President Obama’s team trying to head off a nationwide rail strike or lockout offered new recommendations on contract terms, triggering a final 30-day countdown toward labor action on Dec. 6 if the two sides still do not agree before then.
The Presidential Emergency Board issued its report on Nov. 5, addressing issues between nearly all the major U.S. railroads, plus some short lines, and 11 unions including locomotive engineers and track maintenance teams. Representatives from both sides expressed concerns but indicated the report could help them negotiate contracts.
The largest rail labor group, the United Transportation Union representing train conductors and some yard workers, had already locked in a separate deal, and the railroads in long-running negotiations tried to get the other unions to accept the same terms.
A. Kenneth Gradia, who chairs the railroad’s bargaining team called the National Carriers’ Conference Committee, said although railroads were concerned with some of the PEB recommendations the board also largely agreed the UTU accord “was an appropriate pattern for settlements with the remaining unions.”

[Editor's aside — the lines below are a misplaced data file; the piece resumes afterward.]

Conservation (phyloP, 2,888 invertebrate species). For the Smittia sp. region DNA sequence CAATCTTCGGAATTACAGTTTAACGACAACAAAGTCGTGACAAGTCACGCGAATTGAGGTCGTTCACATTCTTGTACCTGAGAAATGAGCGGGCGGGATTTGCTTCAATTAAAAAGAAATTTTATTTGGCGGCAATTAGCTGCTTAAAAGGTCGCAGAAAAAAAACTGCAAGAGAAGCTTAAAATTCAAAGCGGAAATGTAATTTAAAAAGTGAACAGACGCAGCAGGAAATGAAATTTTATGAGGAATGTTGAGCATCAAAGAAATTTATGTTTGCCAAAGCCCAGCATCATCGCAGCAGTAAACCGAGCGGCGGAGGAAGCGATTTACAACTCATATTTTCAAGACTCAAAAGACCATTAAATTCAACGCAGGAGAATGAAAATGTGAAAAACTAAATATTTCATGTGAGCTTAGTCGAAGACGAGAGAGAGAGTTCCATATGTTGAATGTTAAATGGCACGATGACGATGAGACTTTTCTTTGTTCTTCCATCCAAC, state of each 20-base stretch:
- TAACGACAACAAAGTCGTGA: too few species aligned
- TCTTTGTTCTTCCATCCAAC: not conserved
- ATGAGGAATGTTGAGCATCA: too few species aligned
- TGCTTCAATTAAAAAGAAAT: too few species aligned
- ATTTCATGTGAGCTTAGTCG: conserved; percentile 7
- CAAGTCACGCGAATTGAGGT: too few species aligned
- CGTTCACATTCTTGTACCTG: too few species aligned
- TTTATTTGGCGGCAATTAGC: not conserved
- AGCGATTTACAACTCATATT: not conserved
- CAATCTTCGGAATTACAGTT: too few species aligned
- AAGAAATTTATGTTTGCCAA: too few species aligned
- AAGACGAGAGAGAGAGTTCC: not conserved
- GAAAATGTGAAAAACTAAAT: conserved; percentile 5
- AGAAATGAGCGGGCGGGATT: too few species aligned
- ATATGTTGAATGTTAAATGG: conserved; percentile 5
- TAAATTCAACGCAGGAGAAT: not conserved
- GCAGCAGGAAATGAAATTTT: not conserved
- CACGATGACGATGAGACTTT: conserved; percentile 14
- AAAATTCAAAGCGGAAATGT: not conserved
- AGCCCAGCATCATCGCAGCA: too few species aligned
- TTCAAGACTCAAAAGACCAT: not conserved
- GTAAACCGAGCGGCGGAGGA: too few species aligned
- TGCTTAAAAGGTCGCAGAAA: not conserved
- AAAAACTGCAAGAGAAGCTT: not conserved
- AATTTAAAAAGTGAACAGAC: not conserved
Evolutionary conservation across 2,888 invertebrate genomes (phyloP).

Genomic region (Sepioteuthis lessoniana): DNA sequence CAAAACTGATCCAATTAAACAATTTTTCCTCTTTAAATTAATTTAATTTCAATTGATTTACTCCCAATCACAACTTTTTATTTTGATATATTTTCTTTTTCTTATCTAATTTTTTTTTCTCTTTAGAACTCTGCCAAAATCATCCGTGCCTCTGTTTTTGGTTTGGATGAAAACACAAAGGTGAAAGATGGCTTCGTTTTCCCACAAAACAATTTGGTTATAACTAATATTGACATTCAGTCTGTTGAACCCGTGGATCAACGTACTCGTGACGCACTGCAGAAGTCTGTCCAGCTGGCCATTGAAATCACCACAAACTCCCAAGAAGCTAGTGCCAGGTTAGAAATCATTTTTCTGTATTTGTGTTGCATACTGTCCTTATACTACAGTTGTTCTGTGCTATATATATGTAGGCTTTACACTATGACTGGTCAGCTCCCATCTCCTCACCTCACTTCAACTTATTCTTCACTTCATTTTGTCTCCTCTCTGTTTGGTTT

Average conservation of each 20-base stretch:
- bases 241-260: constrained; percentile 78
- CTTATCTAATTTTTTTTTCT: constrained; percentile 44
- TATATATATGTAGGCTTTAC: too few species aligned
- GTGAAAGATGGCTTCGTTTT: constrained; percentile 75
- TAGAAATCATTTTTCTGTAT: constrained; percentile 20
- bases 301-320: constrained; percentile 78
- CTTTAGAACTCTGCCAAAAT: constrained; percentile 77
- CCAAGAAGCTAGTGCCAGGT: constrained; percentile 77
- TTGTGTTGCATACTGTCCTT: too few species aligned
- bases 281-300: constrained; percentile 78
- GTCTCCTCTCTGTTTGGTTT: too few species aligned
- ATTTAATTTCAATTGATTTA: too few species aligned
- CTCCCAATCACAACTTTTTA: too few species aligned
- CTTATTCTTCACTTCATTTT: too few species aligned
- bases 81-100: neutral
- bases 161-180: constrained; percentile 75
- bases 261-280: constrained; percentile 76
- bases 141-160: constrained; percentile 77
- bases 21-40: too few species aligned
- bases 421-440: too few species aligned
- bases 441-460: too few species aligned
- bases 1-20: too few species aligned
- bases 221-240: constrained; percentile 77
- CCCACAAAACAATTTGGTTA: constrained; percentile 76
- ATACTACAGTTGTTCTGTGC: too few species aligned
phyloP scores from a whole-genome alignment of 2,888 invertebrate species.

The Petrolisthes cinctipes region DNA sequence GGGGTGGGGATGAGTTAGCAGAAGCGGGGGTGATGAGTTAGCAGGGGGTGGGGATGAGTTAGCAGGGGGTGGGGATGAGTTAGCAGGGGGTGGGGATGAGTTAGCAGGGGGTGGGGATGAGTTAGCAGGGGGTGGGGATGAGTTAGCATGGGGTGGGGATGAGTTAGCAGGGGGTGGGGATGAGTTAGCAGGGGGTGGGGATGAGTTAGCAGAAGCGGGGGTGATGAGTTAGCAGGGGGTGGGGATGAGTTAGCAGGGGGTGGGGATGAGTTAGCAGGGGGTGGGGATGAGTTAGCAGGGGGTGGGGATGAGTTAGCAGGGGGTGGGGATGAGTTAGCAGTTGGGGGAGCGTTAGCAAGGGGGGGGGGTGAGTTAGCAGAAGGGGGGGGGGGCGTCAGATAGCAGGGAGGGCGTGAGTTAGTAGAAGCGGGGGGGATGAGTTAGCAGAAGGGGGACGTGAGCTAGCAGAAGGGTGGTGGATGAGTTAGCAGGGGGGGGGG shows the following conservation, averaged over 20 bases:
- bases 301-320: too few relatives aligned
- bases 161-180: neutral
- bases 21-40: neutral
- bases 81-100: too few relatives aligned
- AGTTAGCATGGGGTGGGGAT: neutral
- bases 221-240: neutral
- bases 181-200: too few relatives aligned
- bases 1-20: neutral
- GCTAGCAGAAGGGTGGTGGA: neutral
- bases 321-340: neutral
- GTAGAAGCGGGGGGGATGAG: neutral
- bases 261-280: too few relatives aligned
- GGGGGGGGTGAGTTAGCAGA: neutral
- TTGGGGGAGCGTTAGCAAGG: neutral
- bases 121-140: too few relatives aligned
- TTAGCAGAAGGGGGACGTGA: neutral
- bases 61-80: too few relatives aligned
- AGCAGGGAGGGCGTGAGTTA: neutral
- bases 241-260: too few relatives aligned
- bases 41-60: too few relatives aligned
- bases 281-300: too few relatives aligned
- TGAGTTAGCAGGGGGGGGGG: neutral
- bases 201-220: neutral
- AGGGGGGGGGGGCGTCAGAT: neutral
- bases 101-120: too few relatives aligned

The unions focused on issues not addressed by the presidential board. The maintenance of way leadership set a Nov. 8 session with carriers to try to hammer out a final accord for those workers.
Train engineers said the board went beyond the UTU pattern to recommend larger wage increases, but that union’s leaders still expressed “frustration” with parts of the report for not protecting workers against health-care “cost-shifting” by the employers.